Identification and quantification of bacteria associated with cultivated Spirulina and impact of physiological factors

Master Thesis


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University of Cape Town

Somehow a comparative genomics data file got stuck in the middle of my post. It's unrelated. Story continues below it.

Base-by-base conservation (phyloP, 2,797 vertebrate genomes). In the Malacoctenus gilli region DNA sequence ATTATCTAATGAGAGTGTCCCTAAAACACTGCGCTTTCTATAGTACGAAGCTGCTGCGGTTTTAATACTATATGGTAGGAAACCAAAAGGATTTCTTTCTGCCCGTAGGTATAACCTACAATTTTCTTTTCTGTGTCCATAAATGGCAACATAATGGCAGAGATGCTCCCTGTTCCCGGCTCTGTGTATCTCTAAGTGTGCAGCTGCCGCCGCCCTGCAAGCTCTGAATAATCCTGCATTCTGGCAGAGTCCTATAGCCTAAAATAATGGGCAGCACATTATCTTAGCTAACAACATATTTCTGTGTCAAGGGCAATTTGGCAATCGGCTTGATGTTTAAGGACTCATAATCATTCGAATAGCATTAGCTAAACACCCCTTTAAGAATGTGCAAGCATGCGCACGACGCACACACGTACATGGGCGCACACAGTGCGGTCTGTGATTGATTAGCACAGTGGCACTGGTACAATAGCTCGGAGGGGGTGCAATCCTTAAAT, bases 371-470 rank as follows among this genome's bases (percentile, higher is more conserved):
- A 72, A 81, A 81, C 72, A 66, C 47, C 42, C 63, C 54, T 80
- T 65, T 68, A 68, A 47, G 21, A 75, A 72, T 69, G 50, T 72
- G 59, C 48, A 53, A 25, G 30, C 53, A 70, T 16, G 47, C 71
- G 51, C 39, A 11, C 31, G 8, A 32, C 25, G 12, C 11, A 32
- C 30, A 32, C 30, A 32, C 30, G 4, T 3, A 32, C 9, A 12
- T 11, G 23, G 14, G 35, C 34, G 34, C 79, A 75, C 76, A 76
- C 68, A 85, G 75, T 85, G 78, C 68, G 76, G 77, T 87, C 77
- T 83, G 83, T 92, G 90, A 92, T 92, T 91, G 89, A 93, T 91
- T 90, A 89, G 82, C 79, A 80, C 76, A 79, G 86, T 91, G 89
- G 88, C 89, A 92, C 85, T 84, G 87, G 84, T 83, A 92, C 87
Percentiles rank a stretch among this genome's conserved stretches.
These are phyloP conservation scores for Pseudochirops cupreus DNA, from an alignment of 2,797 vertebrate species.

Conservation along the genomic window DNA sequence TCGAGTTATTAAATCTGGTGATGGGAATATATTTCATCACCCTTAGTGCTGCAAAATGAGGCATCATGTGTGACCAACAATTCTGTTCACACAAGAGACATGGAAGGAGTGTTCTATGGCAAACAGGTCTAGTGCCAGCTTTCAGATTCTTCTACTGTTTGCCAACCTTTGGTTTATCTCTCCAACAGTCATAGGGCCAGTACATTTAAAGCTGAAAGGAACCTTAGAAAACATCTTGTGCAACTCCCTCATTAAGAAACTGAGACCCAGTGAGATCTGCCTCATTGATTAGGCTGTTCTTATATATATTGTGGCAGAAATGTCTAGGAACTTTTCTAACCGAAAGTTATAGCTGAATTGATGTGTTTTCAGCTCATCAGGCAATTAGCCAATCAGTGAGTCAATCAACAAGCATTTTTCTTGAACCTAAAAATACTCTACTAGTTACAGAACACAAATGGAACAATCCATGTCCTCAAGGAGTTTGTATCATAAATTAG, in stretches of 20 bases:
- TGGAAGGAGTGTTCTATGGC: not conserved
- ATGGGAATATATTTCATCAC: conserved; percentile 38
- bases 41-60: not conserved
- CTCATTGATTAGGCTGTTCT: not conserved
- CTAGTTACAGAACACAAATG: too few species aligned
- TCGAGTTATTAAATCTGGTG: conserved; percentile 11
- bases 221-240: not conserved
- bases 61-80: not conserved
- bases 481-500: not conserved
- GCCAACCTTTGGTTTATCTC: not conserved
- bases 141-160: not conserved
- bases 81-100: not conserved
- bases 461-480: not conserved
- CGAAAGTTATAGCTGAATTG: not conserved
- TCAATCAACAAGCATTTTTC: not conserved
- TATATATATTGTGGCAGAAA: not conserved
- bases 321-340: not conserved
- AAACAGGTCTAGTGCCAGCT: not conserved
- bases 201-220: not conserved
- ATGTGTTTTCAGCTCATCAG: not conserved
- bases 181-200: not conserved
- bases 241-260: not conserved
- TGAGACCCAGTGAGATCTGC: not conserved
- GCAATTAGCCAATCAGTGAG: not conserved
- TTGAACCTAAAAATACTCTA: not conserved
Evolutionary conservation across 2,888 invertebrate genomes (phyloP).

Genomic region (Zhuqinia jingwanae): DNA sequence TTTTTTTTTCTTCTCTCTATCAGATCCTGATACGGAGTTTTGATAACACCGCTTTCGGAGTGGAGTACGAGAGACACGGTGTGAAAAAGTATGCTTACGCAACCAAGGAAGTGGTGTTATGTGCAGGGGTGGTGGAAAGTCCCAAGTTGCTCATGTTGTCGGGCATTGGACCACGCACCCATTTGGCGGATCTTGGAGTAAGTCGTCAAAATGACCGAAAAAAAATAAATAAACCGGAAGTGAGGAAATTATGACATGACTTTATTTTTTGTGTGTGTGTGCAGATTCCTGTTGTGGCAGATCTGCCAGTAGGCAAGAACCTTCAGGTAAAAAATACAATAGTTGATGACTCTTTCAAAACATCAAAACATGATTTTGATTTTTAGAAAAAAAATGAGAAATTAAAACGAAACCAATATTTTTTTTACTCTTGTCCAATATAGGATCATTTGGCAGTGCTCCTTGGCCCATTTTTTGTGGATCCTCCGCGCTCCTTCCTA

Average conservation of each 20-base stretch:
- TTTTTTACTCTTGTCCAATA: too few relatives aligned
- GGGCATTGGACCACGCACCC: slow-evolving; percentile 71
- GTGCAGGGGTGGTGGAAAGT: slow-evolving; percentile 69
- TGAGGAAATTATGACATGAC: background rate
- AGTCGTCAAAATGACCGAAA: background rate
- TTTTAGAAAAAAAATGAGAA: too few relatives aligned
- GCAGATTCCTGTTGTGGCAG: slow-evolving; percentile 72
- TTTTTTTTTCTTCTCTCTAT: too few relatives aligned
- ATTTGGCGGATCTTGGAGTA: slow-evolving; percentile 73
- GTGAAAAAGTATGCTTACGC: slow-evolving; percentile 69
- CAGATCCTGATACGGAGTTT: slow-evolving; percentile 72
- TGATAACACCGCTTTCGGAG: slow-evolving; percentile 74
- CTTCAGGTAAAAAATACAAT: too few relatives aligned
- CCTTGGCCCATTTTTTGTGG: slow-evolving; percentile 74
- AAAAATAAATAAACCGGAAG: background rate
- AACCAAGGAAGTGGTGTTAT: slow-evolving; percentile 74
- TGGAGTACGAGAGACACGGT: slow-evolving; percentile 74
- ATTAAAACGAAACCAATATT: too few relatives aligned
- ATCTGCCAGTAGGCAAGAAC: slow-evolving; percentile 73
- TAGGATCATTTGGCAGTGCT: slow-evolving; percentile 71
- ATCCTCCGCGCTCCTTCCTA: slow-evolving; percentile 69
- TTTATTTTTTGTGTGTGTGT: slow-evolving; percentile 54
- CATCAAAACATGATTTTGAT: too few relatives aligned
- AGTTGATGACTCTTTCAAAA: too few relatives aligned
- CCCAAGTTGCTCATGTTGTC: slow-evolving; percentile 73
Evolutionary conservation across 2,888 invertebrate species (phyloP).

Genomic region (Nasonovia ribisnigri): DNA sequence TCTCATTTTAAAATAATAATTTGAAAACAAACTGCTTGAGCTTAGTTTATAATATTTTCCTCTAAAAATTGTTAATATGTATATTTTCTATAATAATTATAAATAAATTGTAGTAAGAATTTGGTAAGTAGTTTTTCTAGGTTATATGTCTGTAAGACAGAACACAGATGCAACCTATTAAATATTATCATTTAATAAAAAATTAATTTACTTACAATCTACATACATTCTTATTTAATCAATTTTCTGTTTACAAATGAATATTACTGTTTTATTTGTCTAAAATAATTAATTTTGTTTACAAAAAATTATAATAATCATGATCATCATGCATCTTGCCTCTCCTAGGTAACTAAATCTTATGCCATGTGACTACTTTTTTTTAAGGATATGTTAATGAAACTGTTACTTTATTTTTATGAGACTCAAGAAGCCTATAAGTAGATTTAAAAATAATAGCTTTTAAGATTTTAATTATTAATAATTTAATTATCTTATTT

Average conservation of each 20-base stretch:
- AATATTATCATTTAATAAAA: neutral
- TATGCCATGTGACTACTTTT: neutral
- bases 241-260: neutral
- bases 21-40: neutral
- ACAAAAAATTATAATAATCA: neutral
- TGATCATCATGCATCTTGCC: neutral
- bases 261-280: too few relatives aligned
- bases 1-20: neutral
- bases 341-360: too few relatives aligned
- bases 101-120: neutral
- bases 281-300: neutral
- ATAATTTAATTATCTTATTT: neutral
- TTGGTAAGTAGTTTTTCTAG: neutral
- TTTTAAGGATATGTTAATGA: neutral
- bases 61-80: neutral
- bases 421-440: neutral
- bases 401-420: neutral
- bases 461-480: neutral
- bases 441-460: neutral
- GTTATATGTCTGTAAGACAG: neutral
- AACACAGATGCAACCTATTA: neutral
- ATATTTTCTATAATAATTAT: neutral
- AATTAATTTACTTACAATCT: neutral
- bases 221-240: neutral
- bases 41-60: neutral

Research into the use of 'algal' biomass for human consumption is receiving increased attention due to their favourable nutritional value, photosynthetic efficiency, and lower requirement of land and fresh water as compared to terrestrial crops. The Spirulina species, also known as Arthrospira, is of particular interest due to its high protein content and nutritional value. Open raceway pond systems are popularly used for commercial industrial scale cultivation of microalgae due to their economic feasibility. These open cultivation systems are, however, susceptible to contamination by other microorganisms. This raises concerns relating to suitability for human ingestion and the need to control bacterial growth to prevent contamination by pathogens and to minimise the overall bacterial load. Further, bacterial contamination in processed (harvested and dried) Spirulina biomass has been reported, suggesting that some of these contaminants may end up in the market ready product where appropriate processing approaches are not used. This study sought to identify the microorganisms that typically contaminate Spirulina cultivation ponds, to understand their interaction with Spirulina biomass during cultivation and to evaluate the vulnerabilities of these contaminants, in order to generate strategies for controlling their populations during open pond cultivation. The main objectives of this study were therefore: • To quantify the bacterial load in processed Spirulina powder from a single pilot facility to ascertain the presence of the contaminant in the final product derived from the outdoor pond system used as a case study, and to quantify the bacterial load in the outdoor cultivation cultures. • To identify and characterize the bacteria associated with these Spirulina cultures and processed powder from a pilot operation carried out in Franschhoek, South Africa, with a particular focus on evaluating the likelihood for pathogens. • To establish the dynamics of the relationship between Spirulina and bacterial growth under different environmental conditions including pH, salinity and temperature. • To develop practical methods to control and minimize contamination.